Interactive exploration of a 3D intracranial aneurysm wall model extracted from histologic slices
Currently no detailed in vivo imaging of the intracranial vessel wall exists. Ex vivo histologic images can provide information about the intracranial aneurysm (IA) wall composition that is useful for the understanding of IA development and rupture risk. For a 3D analysis, the 2D histologic slices must be incorporated in a 3D model which can be used for a spatial evaluation of the IA’s morphology, including analysis of the IA neck.
In 2D images of histologic slices, different wall layers were manually segmented and a 3D model was generated. The nuclei were automatically detected and classified as round or elongated, and a neural network-based wall type classification was performed. The information was combined in a software prototype visualization providing a unique view of the wall characteristics of an IA and allowing interactive exploration. Furthermore, the heterogeneity (as variance of the wall thickness) of the wall was evaluated.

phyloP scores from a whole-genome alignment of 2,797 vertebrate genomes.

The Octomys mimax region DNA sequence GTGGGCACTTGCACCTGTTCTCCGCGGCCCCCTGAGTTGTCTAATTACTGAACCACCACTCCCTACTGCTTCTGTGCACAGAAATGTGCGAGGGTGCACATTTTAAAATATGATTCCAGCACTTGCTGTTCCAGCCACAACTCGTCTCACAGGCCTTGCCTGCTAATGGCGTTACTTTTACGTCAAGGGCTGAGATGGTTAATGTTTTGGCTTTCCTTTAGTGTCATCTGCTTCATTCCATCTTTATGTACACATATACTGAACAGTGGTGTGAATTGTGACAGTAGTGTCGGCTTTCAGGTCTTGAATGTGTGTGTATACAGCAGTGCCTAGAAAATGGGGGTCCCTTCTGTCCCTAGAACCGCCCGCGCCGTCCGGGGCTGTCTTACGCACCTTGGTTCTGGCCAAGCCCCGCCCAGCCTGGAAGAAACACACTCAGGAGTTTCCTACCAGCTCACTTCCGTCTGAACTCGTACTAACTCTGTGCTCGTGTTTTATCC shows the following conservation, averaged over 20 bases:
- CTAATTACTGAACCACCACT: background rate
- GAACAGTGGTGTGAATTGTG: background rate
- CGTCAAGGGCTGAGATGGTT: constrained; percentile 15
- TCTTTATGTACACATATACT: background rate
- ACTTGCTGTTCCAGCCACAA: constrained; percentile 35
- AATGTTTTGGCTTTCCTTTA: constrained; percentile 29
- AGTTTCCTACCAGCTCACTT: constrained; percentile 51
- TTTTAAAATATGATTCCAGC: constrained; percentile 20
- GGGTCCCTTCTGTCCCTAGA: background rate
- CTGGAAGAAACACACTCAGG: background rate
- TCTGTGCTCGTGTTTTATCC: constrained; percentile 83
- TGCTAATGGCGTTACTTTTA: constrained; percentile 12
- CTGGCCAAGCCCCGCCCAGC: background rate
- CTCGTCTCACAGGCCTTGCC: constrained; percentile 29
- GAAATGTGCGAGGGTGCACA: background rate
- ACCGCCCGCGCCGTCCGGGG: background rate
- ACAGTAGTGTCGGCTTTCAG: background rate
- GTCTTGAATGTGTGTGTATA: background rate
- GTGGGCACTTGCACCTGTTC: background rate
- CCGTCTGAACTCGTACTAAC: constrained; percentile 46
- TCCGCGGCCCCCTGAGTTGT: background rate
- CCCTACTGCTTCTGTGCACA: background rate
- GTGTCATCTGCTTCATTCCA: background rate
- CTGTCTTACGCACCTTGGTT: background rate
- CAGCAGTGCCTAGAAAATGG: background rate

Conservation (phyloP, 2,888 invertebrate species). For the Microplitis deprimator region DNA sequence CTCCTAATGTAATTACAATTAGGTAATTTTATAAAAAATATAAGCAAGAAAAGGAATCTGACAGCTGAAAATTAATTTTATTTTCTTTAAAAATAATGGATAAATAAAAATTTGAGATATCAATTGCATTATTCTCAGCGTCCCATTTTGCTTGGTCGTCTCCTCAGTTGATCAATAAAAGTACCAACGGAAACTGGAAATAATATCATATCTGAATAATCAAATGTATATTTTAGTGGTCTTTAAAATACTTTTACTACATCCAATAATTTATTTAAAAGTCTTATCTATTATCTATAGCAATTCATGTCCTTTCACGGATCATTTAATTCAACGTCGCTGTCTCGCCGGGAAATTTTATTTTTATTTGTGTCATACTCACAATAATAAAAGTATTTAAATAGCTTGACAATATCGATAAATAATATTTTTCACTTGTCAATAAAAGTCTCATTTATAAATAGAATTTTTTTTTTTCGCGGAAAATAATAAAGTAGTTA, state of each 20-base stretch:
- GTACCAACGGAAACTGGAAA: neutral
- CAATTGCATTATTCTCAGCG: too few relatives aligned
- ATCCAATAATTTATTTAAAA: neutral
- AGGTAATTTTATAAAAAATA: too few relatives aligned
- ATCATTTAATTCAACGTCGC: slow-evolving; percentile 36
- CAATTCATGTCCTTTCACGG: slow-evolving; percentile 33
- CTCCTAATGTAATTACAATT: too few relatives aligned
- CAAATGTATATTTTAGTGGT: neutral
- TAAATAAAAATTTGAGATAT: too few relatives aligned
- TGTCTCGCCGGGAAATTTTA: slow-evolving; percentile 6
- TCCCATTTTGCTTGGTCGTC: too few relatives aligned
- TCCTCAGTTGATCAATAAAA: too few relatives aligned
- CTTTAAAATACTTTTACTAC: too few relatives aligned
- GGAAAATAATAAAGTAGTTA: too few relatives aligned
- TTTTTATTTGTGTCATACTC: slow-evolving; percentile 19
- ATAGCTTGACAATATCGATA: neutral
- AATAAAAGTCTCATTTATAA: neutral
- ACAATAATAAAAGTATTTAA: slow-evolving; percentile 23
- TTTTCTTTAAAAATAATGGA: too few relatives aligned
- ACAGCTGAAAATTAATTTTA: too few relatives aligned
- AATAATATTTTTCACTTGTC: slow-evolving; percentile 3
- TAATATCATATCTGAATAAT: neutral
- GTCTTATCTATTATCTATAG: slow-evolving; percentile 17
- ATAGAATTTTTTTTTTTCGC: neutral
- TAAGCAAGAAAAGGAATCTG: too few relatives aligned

A 3D model correctly representing the histologic data was reconstructed. The visualization integrating wall information was perceived as useful by a medical expert. The classification produces a plausible result.
The usage of histologic images allows to create a 3D model with new information about the aneurysm wall. The model provides information about the wall thickness, its heterogeneity and, when performed on cadaveric samples, includes information about the transition between IA neck and sac.
KeywordsIntracranial aneurysms Aneurysm wall Histologic images
This work is partly funded by the German Research Foundation (SA 3461/2-1) and the Federal Ministry of Education and Research within the Forschungscampus STIMULATE (13GW0095A).
Compliance with ethical standards
Conflict of interest
All authors declare that they have no conflict of interest.
All procedures performed in studies involving human participants were in accordance with the ethical standards of the institutional and/or national research committee and with the 1964 Helsinki Declaration and its later amendments or comparable ethical standards. For this type of study, formal consent is not required.
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